Garcia-Lopez et al v. Aytes et al

Filing 41

ORDER RE: 6 GRANTING DEFENDANTS' MOTION FOR SUMMARY JUDGMENT. Signed by Judge Richard Seeborg on 07/28/2010. (Attachments: # 1 Judgment)(rslc3, COURT STAFF) (Filed on 7/28/2010)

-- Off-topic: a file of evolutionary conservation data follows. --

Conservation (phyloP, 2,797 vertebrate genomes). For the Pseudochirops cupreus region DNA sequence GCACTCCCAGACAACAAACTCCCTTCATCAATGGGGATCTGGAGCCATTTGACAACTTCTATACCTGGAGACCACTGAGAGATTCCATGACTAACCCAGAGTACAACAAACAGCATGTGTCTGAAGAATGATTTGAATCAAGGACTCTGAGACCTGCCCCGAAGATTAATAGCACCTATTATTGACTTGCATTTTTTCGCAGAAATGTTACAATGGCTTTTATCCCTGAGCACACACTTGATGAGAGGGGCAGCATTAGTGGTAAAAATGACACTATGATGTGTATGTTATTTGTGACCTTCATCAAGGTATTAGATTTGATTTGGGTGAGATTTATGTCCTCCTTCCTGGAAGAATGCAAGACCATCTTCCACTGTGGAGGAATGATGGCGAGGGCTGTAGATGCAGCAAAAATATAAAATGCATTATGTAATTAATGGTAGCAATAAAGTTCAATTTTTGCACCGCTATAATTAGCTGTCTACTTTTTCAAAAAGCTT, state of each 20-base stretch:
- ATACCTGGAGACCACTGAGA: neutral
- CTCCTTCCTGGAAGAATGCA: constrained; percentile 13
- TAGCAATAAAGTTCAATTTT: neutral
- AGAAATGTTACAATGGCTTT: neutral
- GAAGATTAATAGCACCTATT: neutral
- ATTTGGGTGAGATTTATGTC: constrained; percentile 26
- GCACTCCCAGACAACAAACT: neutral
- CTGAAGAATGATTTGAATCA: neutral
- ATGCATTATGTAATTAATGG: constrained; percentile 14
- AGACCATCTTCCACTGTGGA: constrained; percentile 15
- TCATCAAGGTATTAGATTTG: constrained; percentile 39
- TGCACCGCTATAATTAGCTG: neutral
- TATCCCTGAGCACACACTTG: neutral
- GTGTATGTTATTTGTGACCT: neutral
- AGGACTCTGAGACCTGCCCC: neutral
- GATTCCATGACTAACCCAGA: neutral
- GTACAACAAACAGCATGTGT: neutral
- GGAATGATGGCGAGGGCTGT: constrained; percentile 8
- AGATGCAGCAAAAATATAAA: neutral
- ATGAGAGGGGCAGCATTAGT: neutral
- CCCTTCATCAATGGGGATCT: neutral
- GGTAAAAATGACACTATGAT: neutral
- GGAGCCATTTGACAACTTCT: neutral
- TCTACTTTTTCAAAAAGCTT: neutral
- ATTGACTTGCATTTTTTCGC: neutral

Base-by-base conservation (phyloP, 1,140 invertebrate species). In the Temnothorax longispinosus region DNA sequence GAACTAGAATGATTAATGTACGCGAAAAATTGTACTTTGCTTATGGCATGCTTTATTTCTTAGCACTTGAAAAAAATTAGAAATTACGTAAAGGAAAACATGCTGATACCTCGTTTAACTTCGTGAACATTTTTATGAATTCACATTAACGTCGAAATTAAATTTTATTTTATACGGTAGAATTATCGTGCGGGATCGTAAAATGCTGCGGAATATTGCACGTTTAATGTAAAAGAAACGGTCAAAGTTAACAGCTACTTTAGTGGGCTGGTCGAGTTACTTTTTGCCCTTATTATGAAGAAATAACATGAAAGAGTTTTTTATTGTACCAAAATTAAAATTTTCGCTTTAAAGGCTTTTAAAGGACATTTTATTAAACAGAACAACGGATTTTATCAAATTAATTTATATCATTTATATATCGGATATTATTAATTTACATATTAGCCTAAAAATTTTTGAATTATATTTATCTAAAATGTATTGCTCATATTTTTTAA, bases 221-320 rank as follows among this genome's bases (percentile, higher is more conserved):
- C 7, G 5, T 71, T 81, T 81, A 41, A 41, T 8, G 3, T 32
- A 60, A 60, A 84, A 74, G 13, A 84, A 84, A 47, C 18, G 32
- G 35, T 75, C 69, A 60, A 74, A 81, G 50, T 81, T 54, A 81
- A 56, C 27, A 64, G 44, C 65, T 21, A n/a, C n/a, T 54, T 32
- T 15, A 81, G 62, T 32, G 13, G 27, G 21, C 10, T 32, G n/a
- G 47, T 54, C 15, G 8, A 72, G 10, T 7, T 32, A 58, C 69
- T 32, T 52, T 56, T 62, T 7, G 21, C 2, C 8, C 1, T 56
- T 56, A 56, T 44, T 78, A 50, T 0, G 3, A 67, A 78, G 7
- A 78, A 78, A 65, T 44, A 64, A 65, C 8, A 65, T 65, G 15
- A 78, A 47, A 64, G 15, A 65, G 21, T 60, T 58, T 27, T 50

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Garcia-Lopez et al v. Aytes et al Doc. 41 1 2 3 4 5 6 7 8 9 10 *E-Filed 07/28/2010* IN THE UNITED STATES DISTRICT COURT FOR THE NORTHERN DISTRICT OF CALIFORNIA SAN FRANCISCO DIVISION TANIA GARCIA-LOPEZ, et al., Plaintiffs, No. C 09-02592 RS ORDER GRANTING DEFENDANTS' MOTION FOR SUMMARY JUDGMENT United States District Court 11 For the Northern District of California 12 13 14 15 16 17 18 19 20 21 22 23 24 25 26 27 28 v. MICHAEL AYTES, et al., Defendants. ____________________________________/ I. INTRODUCTION The parties have filed cross motions for summary judgment arising from the denial of plaintiff's family-based visa petition by the United States Citizenship and Immigration Service (USCIS). Plaintiff Tania Garcia-Lopez submitted a visa petition on behalf of her husband and coplaintiff, Fathi Abdel Ghani. USCIS denied the petition on the grounds that Ghani previously entered into a fraudulent marriage. Plaintiffs argue that the agency's actions were arbitrary and capricious and that the visa petition proceedings violated plaintiffs' due process rights because Garcia-Lopez was not permitted to cross-examine defendants' witness. Defendants (collectively, the Director of USCIS, Field Office Director of USCIS, Director of Department of Homeland Security and the U.S. Attorney General) argue that Garcia-Lopez did not have the right to crossNO. C 09-02592 ORDER GRANTING DEFENDANTS' MOTION FOR SUMMARY JUDGMENT Dockets.Justia.com 1 2 3 4 5 6 7 8 9 10 examine defendants' witness during visa petition proceedings, and that the agency's actions were not arbitrary and capricious. For the reasons stated below, defendants' Motion for Summary Judgment is GRANTED and plaintiffs' Motion is DENIED. II. STATUTORY AND REGULATORY FRAMEWORK If a United States citizen seeks to acquire legal immigration status for an immediate relative, he or she may petition USCIS for a beneficiary to stay in this country. 8 C.F.R. 204.1(a)(1). The citizen must file a Petition for Alien Relative form ("I-130"), which must be approved by the USCIS. Id. The beneficiary seeking a change in immigration status then files an application to become a permanent resident form ("I-485") with an Immigration Judge ("IJ"). 8 U.S.C.A. 1255(e); 8 C.F.R. 214.2(k)(10). Throughout the proceedings, the petitioner has the burden of proving that the beneficiary is eligible for citizenship. 8 U.S.C. 1361. After the filing of an I-130, USCIS is required to investigate the validity of the claimed marital relationship. 8 U.S.C. 1154(b). If the beneficiary previously entered into a fraudulent marriage with the intent to gain immigration benefits, USCIS must deny the I-130 request. 8 U.S.C. 1154(c). If USCIS discovers information relating to marriage fraud, the agency sends a Notice of Intent to Deny ("NOID") to the I-130 applicant. 8 C.F.R. 103.2(b)(8)(iv). The NOID informs the applicant of the disparaging information and provides an opportunity to rebut. 8 C.F.R. 103.2(b)(16)(i). If the beneficiary is accused of entering into a fraudulent marriage, the petitioner must present documentary or testimonial evidence to demonstrate that the beneficiary did not enter into the marriage for the primary purpose of evading immigration laws. 8 C.F.R. 204.2(a)(1)(ii). After receiving a response to the NOID, the District Director of USCIS decides whether the I-130 petition should be approved. 8 C.F.R. 204.1(e). The Director's decision may be appealed to the Board of Immigration Appeals ("BIA"). 8 C.F.R. 1204.1. III. FACTS Ghani is a native citizen of Jordan who first entered the United States in August of 2000. Pls. Opp'n. to Defs. Mot. for Summ. J. and Pls. Cross-Mot. for Summ J., Exh. 1. In March of 2001, Ghani married a U.S. citizen, Celeste Winders. (AR 152.) Shortly thereafter, Winders filed an I130 visa application on Ghani's behalf, but the couple separated before the visa process was NO. C 09-02592 ORDER GRANTING DEFENDANTS' MOTION FOR SUMMARY JUDGMENT United States District Court 11 For the Northern District of California 12 13 14 15 16 17 18 19 20 21 22 23 24 25 26 27 28 2 1 2 3 4 5 6 7 8 9 10 completed. (AR 143-44, 20.) When the couple failed to appear for two scheduled interviews with USCIS, the agency denied Winders' I-130 petition for failure to prosecute. (AR 141.) In December of 2004, Ghani and Winders began divorce proceedings, which were finalized on August 16, 2005. (AR 113, 115-16.) In July of 2005, Ghani was apprehended by Immigration and Customs Enforcement, and placed in immigration detention. (AR 61.) On August 12, 2005, Ghani was released from custody after posting a bond. Id. Sixteen days later, Ghani married plaintiff, Garcia-Lopez. (AR 111.) In November of 2005, Garcia-Lopez filed an I-130 petition with USCIS to classify Ghani as an immediate relative. Id. Subsequently, Ghani filed before an IJ an I-485 application for adjustment of status. Id. On December 18, 2007, Garcia-Lopez received a NOID regarding the I-130, which included a sworn statement from Winders about her prior marriage to Ghani. (AR 107-10.) Winders claimed she and Ghani, on the basis of friendship and no more, entered into the marriage so Ghani could receive immigration benefits. (AR 107-10.) She also claimed she never lived with Ghani, and that she had a child by another man during her marriage to him. (AR 107-08.) In response to the NOID Ghani submitted a sworn declaration providing details about his marriage to Winders and claiming that they had lived together for the first few months of their marriage. (AR 99-101.) Plaintiffs also submitted statements from three individuals who confirmed Ghani's marital relationship with Winders, and corroborated his claim that they lived together during the marriage. (AR 102-04.) On July 11, 2008, USCIS denied Garcia-Lopez's visa petition because the agency determined that Ghani previously entered into a sham marriage. (AR 72-75.) USCIS relied on Winders' statement in support of this conclusion. Id. On appeal, the BIA affirmed the Director's decision on the grounds that it was supported by evidence in the record, and because the I-130 procedures did not violate due process. (AR 2-3.) IV. STANDARD OF REVIEW A. Summary Judgment United States District Court 11 For the Northern District of California 12 13 14 15 16 17 18 19 20 21 22 23 24 25 26 27 28 NO. C 09-02592 ORDER GRANTING DEFENDANTS' MOTION FOR SUMMARY JUDGMENT 3 1 2 3 4 5 6 7 8 9 10 Rule 56(c) of the Federal Rules of Civil Procedure provides that summary judgment "shall be required forthwith if the pleadings, depositions, answers to interrogatories, and admissions on file together with the affidavits, if any, show that there is no genuine issue as to any material fact and that the moving party is entitled to judgment as a matter of law." Fed. R. Civ. Proc. 56(c). The moving party bears the burden of demonstrating the absence of a genuine issue of material fact. Celotex Corp. v. Cattrett, 477 U.S. 317, 323 (1986). If the moving party satisfies this initial burden, it shifts to the non-moving party to present specific facts showing that there is a genuine issue for trial. Fed. R. Civ. Proc. 56(e); Celotex, 477 U.S. at 324. "Only disputes over facts that might affect the outcome of the suit under governing law" are material. Anderson v. Liberty Lobby, Inc., 477 U.S. 242, 248 (1986). A genuine issue exists if the non-moving party presents evidence from which a reasonable fact-finder, viewing the evidence in the light most favorable to that party, could resolve the material issue in his or her favor. Id. at 248-49. B. The Administrative Procedure Act United States District Court 11 For the Northern District of California 12 13 14 15 16 17 18 19 20 21 22 23 24 25 26 27 28 A reviewing court may set aside an agency's final decision if it was "arbitrary, capricious, an abuse of discretion, or otherwise not in accordance with the law." 5 U.S.C. 706(2)(A). This standard of review is "highly deferential, presuming the agency action to be valid and [requires] affirming the agency action if a reasonable basis exists for its decision."' Kern County Farm Bureau v. Allen, 450 F.3d 1072, 1076 (9th Cir. 2006) (quoting Indep. Acceptance Co v. California, 204 F.3d 1247, 1251 (9th Cir. 2000)). The Court may not substitute its own judgment for that of the agency. Id. (citing Marsh v. Or. Natural Res. Council, 490 U.S. 360, 377 (1989)). In the Ninth Circuit, the standard of review is "especially deferential in the context of immigration policy." Jang v. Reno, 133 F.3d 1074, 1077 (9th Cir. 1997) (citing Fiallo v. Bell, 430 U.S. 787, 792 (1997)). Agency action should be upheld even if it is "of less than ideal clarity," so long as "the agency's path may reasonably be discerned." Northwest Motorcycle Ass'n. v. U.S. Dept. of Agriculture, 18 F.3d 1468, 1478 (9th Cir. 1994) (citing Motor Vehicle Mfrs. Ass'n v. State Farm Mutual Ins. Co., 463 U.S. 29, 43 (1983)). The agency need only show a "rational connection between the facts found and the choices made." Id. A reviewing court must affirm an agency's fact NO. C 09-02592 ORDER GRANTING DEFENDANTS' MOTION FOR SUMMARY JUDGMENT 4 1 2 3 4 5 6 7 8 9 10 determination "unless the evidence is so compelling that no reasonable fact finder could fail to find the facts were as [plaintiff] alleged." Nakamoto v. Ashcroft, 363 F.3d 874, 883 (9th Cir. 2004). V. DISCUSSION A. The USCIS Proceedings Did Not Deny Plaintiffs Procedural Due Process Plaintiffs argue that Garcia-Lopez should have been accorded the opportunity to crossexamine Winders during the visa petition process because that witness submitted a statement that lead to the denial of the I-130 application. Since the denied I-130 is the basis for Ghani's removal, plaintiffs insist that the inability to cross-examine Winders constituted a deprivation of procedural due process. During removal proceedings, the INA provides that an "alien shall have a reasonable opportunity to cross-examine witnesses presented by the Government." 8 U.S.C. 1229a(b)(4). Although the Ninth Circuit has not explicitly decided whether Section 1229a applies to I-130 proceedings, the Court has determined that an alien is deprived of due process if the government does not make reasonable efforts to produce a witness for cross-examination during removal proceedings. Saidane v. INS, 129 F.3d 1063, 1066 (9th Cir. 1997). See also, Baliza v. INS, 709 F.2d 1231, 1234 (9th Cir. 1983) (determining that the government's decision to produce a witness or use a hearsay statement is not wholly unfettered); Cunanan v. INS, 856 F.2d 1373, 1375 (9th Cir. 1988) (remanding a BIA decision because the government did not make a reasonable effort to produce the alien's ex-wife, whose affidavit was used against the alien in a removal hearing). The statute governing I-130 visa petitions makes no reference to Section 1229a, which suggests that aliens are not entitled to cross-examine government witnesses during the visa petition process. 8 U.S.C. 1154. Moreover, there is no indication that Section 1154 triggers the formal adjudication procedures set forth in the Administrative Procedure Act. 5 U.S.C.A. 554, 556, 557 (statutes governing formal adjudication in administrative agencies). An agency must employ formal adjudication procedures, including the opportunity for cross-examination, "in every case of adjudication required by statute to be determined on the record after opportunity for an agency hearing." 5 U.S.C.A. 554; 5 U.S.C.A. 556(d) (providing for cross-examination in formal NO. C 09-02592 ORDER GRANTING DEFENDANTS' MOTION FOR SUMMARY JUDGMENT United States District Court 11 For the Northern District of California 12 13 14 15 16 17 18 19 20 21 22 23 24 25 26 27 28 5 1 2 3 4 5 6 7 8 9 10 adjudication proceedings). However, "courts are not free to impose upon agencies specific procedural requirements that have no basis in the APA." PBGC v. LTV Corp., 496 U.S. 633, 654 (1990) (citing Vermont Yankee Nuclear Power Corp. v. Natural Res. Def. Council, Inc., 435 U.S. 519, 524 (1978)). Section 1154 does not require a "hearing" or "adjudication" at any stage of the application process, so nothing in the language of the statute suggests that the formal adjudication procedures of the APA apply. 8 U.S.C. 1154. In this case, the record reflects that USCIS followed the exact procedures set forth in Section 1154. Furthermore, only District Directors of USCIS have jurisdiction to approve visa petitions. 8 U.S.C. 1154; 8 C.F.R. 204.1(e)(1). The Ninth Circuit has held that "the authority to adjudicate immediate relative preference petitions properly rests with the Attorney General (who has, in turn delegated it to the district directors), and not with the BIA or the immigration judge." Dielmann v. INS, 34 F.3d 851, 853 (9th Cir. 1994) (citing Dodig v. INS, 9 F.3d 1418, 1420 (9th Cir. 1993)). Thus, the NOID procedures ensure that plaintiffs are provided an opportunity to refute evidence submitted by the government before the Director decides whether to grant the I-130 application. 8 C.F.R. 103.2(b)(16)(i). Accordingly, the government was not required to produce Winders for cross-examination during the I-130 application process. A petitioner's right to cross-examine witnesses during removal procedures does not necessarily establish the right to cross-examine witnesses at the visapetition stage of the immigration process. Nothing in Section 1154 suggests that an alien is entitled to cross-examine government witnesses before the Director grants an I-130 application. Therefore, plaintiffs' procedural due process claims are denied. B. The USCIS Proceedings Did Not Deprive Plaintiffs of Substantive Due Process United States District Court 11 For the Northern District of California 12 13 14 15 16 17 18 19 20 21 22 23 24 25 26 27 28 Plaintiffs also argue that Sections 1153 and 1154 of the INA, and USCIS regulations 204.1 and 1204.1, deprived Garcia-Lopez of substantive due process. Plaintiffs maintain that the denied 1-130 petition may lead to removal proceedings, which could result in Garcia-Lopez's husband living outside of the United States. Plaintiffs contend that the I-130 statutory scheme infringes upon a fundamental right to "keep one's family together" and does not withstand strict scrutiny analysis. Moore v. City of East Cleveland, 431 U.S. 494, 499 (1977) (recognizing that "freedom of personal NO. C 09-02592 ORDER GRANTING DEFENDANTS' MOTION FOR SUMMARY JUDGMENT 6 1 2 3 4 5 6 7 8 9 10 choice in matters of marriage and family life" is one of the liberties protected by the Due Process Clause of the Fourteenth Amendment). Plaintiffs' substantive due process claim is not ripe for judicial review. Under the APA, only "final agency action" is subject to judicial review. 5 U.S.C. 704. An agency decision is "final" when `"the initial decisionmaker has arrived at a definitive position on the issue that inflicts an actual, concrete injury."' Darby v. Cisneros, 509 U.S. 137, 144 (1993) (quoting Williamson County Regional Planning Comm'n v. Hamilton Bank of Johnson City, 473 U.S. 172, 193 (1985)). USCIS initiated removal proceedings against Ghani, but those proceedings have been administratively closed pending this Court's Summary Judgment ruling. Pls. Opp'n. to Defs. Mot. for Summ. J. and Pls. Cross-Mot. for Summ J., Exh. 2. Thus, there is no "final" action for this Court to review, and a violation of Garcia-Lopez's alleged substantive due process rights, if any, has not yet occurred. Moreover, the Ninth Circuit held in Morales-Izquierdo v. Dep't of Homeland Sec., that the right articulated in Moore is far removed from similar rights asserted in immigration cases. 600 F.3d 1076, 1091 (9th Cir. 2010). In Morales, the Ninth Circuit concluded that a deported alien could not assert the right of a U.S. citizen to "live with one's family." Id. To hold otherwise would "radically alter the status quo of our immigration law," and "cannot be gained by judicial fiat from an immediate court." Id. Therefore, plaintiffs' substantive due process claim, even were it ripe for review, lacks merit. C. The USCIS Proceedings Were Not Arbitrary or Capricious United States District Court 11 For the Northern District of California 12 13 14 15 16 17 18 19 20 21 22 23 24 25 26 27 28 The USCIS decision to affirm the denial of the I-130 petition was not arbitrary or capricious. As discussed above, the standard of review in immigration cases is highly deferential to the agency. Jang, 113 F.3d at 1077. Whether Ghani committed marriage fraud is a question of fact, which must be affirmed unless the evidence is so compelling that no reasonable fact finder could fail to find the facts were as plaintiff alleged. Nakamoto, 363 F.3d at 883. Various documents in the record demonstrate that USCIS thoroughly considered the law and facts in reaching its decision. The BIA reasonably concluded that the information Ghani submitted did not overcome the probative strength of Winder's admission that she committed marriage fraud. (AR 2-4.) Additionally, the record contains contradictory statements made by Ghani, and the NO. C 09-02592 ORDER GRANTING DEFENDANTS' MOTION FOR SUMMARY JUDGMENT 7 1 2 3 4 5 6 7 8 9 10 unsworn letters from Ghani's friends lack any meaningful details about the Ghani-Winder relationship during the alleged marriage. (AR 59, 102-04, 143, 149.) The lack of photographs of the couple, letters between the couple, or statements from wedding attendants provided adequate reasons to discredit Ghani's allegations. Agyeman v. INS, 296 F.3d 871, 882-83 (9th Cir. 2002) (listing the kind of evidence which suggests a bona fide marriage). Therefore, the BIA's decision to uphold the denial of the I-130 petition must be affirmed. VI. CONCLUSION USCIS procedures for reviewing I-130 visa petitions did not violate plaintiffs' procedural or substantive due process rights. The agency's actions here were neither arbitrary nor capricious. Accordingly, plaintiff's Motion for Summary Judgment is DENIED, and defendant's Motion for Summary Judgment is GRANTED. United States District Court 11 For the Northern District of California 12 13 14 15 16 17 18 19 20 21 22 23 24 25 26 27 28 NO. C 09-02592 ORDER GRANTING DEFENDANTS' MOTION FOR SUMMARY JUDGMENT IT IS SO ORDERED. Dated: 07/28/2010 RICHARD SEEBORG UNITED STATES DISTRICT JUDGE 8